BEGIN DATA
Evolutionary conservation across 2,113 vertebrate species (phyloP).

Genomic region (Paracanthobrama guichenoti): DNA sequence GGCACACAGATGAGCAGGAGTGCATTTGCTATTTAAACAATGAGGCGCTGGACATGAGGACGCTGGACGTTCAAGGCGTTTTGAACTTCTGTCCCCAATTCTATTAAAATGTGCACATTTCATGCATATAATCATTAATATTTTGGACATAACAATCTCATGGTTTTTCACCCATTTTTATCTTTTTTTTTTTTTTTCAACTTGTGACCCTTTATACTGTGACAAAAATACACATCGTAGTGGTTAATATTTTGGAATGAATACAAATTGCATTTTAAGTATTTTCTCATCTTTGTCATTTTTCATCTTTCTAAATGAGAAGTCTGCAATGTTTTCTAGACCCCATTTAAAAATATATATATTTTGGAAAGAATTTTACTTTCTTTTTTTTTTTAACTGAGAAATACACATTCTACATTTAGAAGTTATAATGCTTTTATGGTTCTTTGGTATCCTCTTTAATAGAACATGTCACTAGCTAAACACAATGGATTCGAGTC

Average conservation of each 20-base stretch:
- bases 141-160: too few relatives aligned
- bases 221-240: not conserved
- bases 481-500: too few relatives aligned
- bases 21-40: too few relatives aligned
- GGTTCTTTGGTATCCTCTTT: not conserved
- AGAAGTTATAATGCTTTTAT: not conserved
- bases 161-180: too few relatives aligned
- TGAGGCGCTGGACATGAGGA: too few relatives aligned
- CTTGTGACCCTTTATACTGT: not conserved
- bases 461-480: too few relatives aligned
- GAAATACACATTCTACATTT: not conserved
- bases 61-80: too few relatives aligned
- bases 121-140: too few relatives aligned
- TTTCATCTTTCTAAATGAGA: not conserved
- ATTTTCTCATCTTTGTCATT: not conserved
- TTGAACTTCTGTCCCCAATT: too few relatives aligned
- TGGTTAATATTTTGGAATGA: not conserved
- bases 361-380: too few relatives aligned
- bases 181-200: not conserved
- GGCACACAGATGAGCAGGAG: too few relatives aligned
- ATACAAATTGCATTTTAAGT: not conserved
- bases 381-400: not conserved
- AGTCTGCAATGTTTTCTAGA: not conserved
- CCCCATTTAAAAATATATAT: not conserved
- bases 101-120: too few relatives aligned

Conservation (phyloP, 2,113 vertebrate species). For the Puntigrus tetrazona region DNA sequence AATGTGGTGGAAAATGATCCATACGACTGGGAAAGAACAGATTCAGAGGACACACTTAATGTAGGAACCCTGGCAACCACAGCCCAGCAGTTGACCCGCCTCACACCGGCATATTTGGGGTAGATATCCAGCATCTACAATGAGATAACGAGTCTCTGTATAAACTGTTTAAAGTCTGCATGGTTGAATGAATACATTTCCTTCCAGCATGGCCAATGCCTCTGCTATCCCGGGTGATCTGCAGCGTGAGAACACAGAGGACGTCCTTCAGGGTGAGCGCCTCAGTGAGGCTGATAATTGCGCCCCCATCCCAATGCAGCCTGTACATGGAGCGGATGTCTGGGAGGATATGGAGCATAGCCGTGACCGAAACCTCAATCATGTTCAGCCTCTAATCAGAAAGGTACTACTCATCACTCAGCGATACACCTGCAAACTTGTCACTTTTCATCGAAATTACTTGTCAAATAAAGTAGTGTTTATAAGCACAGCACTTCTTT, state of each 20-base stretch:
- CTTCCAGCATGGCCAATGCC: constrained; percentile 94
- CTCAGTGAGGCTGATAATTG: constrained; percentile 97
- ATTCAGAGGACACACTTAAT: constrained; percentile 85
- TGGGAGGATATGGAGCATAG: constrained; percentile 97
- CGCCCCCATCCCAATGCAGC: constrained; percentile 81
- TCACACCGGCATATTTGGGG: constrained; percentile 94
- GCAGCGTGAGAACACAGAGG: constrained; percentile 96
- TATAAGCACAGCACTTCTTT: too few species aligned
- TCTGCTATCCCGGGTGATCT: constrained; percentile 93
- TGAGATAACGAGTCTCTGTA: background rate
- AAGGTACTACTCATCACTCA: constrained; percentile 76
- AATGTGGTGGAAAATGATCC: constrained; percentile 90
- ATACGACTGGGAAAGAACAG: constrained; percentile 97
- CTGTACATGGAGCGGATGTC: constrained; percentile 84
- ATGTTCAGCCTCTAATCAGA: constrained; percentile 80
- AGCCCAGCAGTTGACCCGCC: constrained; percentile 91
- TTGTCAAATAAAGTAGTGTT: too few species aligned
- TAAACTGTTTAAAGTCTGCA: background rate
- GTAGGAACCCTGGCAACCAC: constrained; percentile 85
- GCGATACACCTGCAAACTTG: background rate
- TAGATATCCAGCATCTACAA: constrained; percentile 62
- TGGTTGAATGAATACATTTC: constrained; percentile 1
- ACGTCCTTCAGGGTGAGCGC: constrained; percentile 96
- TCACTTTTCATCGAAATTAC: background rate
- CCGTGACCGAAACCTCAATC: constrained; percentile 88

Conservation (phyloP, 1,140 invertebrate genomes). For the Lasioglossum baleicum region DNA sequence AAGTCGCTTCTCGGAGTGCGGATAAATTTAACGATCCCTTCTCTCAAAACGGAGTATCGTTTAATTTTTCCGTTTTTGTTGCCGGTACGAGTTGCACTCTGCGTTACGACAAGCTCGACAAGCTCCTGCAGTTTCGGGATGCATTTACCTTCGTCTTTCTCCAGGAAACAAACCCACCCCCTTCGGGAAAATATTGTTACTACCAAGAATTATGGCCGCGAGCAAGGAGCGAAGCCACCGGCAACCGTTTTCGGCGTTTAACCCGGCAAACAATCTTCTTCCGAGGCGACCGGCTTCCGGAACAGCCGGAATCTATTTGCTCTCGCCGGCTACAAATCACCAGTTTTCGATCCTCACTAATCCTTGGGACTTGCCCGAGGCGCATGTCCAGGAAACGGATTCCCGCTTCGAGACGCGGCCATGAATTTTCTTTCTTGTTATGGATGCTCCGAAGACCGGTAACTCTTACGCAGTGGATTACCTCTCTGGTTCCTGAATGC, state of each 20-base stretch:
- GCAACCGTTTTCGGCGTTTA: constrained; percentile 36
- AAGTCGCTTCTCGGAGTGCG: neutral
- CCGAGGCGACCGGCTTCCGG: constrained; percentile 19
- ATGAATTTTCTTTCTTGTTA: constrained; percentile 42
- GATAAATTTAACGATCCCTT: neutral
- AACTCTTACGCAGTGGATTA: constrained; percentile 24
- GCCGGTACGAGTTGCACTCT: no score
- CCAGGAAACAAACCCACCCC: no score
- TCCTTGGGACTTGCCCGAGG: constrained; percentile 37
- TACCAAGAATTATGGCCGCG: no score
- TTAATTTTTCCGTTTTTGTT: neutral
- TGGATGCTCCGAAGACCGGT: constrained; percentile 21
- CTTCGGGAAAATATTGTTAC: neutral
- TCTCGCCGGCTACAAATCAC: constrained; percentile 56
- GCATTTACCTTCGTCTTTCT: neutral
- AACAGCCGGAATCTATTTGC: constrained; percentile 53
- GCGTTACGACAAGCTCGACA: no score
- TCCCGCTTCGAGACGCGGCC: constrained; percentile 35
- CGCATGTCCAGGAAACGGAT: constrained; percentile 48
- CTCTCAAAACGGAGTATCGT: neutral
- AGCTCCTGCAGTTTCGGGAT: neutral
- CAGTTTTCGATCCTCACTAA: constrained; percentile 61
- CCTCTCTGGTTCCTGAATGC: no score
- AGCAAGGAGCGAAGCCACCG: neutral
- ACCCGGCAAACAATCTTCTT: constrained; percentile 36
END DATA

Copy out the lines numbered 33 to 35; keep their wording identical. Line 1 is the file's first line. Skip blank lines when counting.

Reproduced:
- TGGGAGGATATGGAGCATAG: constrained; percentile 97
- CGCCCCCATCCCAATGCAGC: constrained; percentile 81
- TCACACCGGCATATTTGGGG: constrained; percentile 94